Updated at 1:42 p.m.
After several months of trading settlement offers, House Republicans filed notice Friday with a District of Columbia federal judge that they believe Attorney General Eric Holder Jr. "is not serious" about reaching an agreement to release information on a controversial gun trafficking operation and that future talks "would be a waste of everyone's time."
Holder, in the same status report filed with U.S. District Judge Amy Berman Jackson, wasn't as pessimistic. He indicated that the U.S. Department of Justice was prepared to continue negotiating and that it would accept Jackson's previous suggestion of mediation with U.S. District Senior Judge Barbara Rothstein. Rothstein is a visiting judge from the Western District of Washington.
This afternoon, however, Jackson ordered the parties to mediation with Rothstein. She didn’t offer any explanation, except to say that she had considered what both sides said in the status report. If the parties don’t reach a settlement by April 22, Jackson is scheduled to hear arguments on the Justice Department’s motion to dismiss on April 24.
The Republican-led House Committee on Oversight and Government Reform sued Holder last August seeking to enforce a subpoena for information related to Operation Fast and Furious. The now-defunct gun sting operation has been a major source of contention between Holder and Republicans; the House found Holder in contempt of Congress shortly before the committee filed its lawsuit.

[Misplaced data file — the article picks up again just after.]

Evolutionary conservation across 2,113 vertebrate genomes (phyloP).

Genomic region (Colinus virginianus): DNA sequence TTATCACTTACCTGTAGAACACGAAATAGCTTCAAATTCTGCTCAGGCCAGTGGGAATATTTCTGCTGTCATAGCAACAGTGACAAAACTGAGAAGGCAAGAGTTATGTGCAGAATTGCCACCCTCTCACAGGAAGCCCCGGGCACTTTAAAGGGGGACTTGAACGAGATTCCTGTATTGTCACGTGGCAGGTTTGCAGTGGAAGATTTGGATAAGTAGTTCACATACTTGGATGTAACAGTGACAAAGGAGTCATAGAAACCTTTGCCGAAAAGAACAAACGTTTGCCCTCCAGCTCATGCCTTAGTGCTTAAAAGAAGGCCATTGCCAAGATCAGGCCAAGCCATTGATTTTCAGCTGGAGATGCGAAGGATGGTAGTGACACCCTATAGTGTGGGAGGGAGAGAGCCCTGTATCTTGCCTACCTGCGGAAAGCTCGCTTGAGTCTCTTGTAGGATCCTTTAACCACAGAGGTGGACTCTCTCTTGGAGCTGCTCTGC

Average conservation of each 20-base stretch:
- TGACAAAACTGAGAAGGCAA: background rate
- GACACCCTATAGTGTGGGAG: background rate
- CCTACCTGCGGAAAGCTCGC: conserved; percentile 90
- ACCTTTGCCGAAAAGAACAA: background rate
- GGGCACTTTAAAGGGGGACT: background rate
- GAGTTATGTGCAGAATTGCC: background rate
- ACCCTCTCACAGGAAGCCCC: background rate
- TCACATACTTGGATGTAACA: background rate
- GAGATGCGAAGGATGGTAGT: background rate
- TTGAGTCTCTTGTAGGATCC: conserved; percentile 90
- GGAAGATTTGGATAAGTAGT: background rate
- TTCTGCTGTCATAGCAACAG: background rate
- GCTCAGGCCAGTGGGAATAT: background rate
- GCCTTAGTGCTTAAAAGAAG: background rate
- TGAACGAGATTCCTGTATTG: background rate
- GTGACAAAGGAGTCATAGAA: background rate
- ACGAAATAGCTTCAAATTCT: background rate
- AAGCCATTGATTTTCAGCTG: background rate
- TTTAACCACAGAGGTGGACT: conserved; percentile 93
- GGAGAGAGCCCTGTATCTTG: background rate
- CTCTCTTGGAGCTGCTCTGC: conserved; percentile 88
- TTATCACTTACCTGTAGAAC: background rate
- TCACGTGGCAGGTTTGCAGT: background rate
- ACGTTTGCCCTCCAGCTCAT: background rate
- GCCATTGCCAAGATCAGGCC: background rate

As part of the operation, federal agents allowed firearms to move into Mexico and then tracked their movement with the goal of building trafficking cases. However, weapons connected with the program were linked to at least one death, the murder of U.S. border agent Brian Terry. Republicans have repeatedly pushed the Justice Department to release more information on the program.
In January, both sides declined Jackson's offer of mediation. According to the status report filed Friday, House Republicans delivered a settlement offer in February and the Justice Department responded with an offer of its own on March 14. The department's offer was "a grave disappointment," the committee wrote. The details of the settlement offers were not made public.
The committee rejected the proposal of mediation, saying that although it had "the utmost respect" for Rothstein, "the events of the past four months have left the Committee with the firm conviction that the only result of mediation at this time will be further delay."
The Justice Department countered that it didn't think settlement talks should end until they gave mediation a try. "Mediation would provide the parties a forum within which to frankly and confidentially present their respective positions before a neutral third party, who could then offer assistance on how to bridge the differences remaining between the parties," the department said.
If the parties can't reach an agreement, Jackson will be tasked with first deciding whether the court has jurisdiction to hear the dispute before getting to the merits of the case.